Public Interest Environmental Law Conference at UO Feb 26 - Mar 1
Come to the Public Interest Environmental Law Conference at UO Law, Feb 26 - Mar 1. Spectacular annual conference brings together environmentalist attorneys and activists.
Change and Unity for Environmental Progress: Celebrate the 27th Annual Public Interest Environmental Law Conference
Thursday, February 26 - Sunday, March 1, 2009 at the University of Oregon School of Law in Eugene.
Concerns about climate change, energy use and environmental responsibility rank among the most pressing issues facing all nations. With environmental awareness on the rise and the increasing economic need to restrict consumption and preserve resources, there has never been a better time to build a unified movement to guide our planet forward. With this in mind, the 27th annual Public Interest Environmental Law Conference (PIELC) seeks to promote "Solidarity! United Action for the Greener Good."
2009 represents not only a time of political change in the United States, but also a time of great social and ecological change in every community throughout the world. It is critical that citizens across the globe motivate, organize and mobilize to curb climate change. With PIELC 2009, we hope to do our part by spreading the message and strengthening the cause, encouraging attorneys, activists, and concerned citizens around the globe to come together and seek solutions to a crisis that threatens us all.
PIELC has become the premier annual gathering for environmentalists from across the globe, and is distinguished as the oldest and largest of its kind. The four-day conference includes over 100 panels, workshops, and multi-media presentations addressing the entire spectrum of environmental law and advocacy. This year's topics include: climate change, renewable energy, forestry, political reform, pollution, international environmental issues, indigenous rights, and sustainability.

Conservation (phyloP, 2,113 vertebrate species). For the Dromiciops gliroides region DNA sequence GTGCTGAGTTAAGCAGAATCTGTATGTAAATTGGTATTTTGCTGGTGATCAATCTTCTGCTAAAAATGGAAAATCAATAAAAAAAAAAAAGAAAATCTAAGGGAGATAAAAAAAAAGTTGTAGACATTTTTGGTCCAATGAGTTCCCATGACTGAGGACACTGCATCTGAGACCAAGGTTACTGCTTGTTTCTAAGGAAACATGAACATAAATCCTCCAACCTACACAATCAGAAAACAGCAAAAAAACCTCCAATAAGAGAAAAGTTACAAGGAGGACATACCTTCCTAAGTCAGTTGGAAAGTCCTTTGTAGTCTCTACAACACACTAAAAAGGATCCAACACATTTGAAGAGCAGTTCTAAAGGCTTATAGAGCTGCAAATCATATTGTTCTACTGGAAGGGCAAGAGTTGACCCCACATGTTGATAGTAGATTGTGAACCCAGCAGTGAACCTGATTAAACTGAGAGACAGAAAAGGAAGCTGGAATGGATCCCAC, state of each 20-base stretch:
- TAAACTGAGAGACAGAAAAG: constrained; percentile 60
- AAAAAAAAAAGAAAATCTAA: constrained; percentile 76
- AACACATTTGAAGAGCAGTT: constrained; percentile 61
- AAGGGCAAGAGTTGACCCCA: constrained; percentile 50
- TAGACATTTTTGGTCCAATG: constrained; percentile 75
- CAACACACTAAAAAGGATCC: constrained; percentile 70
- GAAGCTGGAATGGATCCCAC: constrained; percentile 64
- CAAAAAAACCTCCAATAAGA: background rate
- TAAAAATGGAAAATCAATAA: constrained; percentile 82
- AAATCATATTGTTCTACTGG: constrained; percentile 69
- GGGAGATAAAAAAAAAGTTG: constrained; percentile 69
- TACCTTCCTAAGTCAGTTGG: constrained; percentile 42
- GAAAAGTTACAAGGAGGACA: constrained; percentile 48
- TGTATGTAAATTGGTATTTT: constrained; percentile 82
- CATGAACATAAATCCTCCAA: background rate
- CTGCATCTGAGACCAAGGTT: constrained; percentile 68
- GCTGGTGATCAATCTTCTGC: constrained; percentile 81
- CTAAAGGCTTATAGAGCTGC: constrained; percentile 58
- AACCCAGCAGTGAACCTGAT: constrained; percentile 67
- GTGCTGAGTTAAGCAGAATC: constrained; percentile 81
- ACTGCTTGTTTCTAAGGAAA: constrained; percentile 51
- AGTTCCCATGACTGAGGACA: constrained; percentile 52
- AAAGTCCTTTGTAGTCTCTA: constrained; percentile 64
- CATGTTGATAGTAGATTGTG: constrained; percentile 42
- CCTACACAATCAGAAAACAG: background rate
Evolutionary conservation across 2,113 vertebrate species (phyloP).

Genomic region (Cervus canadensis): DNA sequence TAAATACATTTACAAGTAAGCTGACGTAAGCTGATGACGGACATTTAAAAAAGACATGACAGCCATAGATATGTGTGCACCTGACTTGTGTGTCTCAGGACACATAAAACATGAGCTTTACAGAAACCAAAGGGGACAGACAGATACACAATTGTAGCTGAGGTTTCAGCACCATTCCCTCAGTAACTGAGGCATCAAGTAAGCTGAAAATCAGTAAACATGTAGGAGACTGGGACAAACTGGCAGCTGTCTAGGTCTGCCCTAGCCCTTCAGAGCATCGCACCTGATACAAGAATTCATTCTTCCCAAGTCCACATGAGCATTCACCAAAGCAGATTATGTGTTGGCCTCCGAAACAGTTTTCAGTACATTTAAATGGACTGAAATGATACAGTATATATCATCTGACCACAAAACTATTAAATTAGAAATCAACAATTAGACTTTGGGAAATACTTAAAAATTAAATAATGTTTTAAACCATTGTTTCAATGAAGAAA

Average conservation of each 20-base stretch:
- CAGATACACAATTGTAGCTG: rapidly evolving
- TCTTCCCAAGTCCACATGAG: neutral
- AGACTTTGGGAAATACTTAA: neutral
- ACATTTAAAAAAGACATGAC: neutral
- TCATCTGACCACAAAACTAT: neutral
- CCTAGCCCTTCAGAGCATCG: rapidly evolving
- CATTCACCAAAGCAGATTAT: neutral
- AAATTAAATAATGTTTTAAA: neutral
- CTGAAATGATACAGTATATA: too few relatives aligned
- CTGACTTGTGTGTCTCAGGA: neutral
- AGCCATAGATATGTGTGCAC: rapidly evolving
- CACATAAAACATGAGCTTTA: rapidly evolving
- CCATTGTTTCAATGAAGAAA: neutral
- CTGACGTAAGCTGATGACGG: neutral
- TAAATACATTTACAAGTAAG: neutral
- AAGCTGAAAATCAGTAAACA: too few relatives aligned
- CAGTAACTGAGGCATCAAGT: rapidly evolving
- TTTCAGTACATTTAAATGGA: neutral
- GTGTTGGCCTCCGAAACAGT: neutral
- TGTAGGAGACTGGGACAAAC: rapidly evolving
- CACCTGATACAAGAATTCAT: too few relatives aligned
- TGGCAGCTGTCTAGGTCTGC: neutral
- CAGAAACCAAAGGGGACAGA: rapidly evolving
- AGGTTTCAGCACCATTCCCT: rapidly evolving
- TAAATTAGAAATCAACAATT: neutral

The Conference features daily afternoon and evening keynote presentations by preeminent attorneys, activists, scientists, politicians, philosophers, and authors. This year PIELC welcomes as keynote speakers:
• Riki Ott: Founder of three nonprofit organizations and author of two books that address the lingering social, economic and environmental harm of the Exxon Valdex spill. Ott lives in Cordova, Alaska, the fishing community most affected by the disaster.
• Katharine Redford: Co-Founder and U.S. Office Director of Earth Rights International and adjunct professor of law at both UVA and the Washington College of Law at American University. Redford served as counsel in the landmark case Doe v. Unocal and splits her time between ERI's Thailand and U.S. offices.
• Matthew Pawa: Environmental attorney responsible for initiating a landmark global warming case in July 2004 on behalf of eight States, the City of New York, and two non-profit groups against five major power companies that emit large quantities of greenhouse gases. He currently represents parties in greenhouse gas, pollution, and hazardous waste litigation.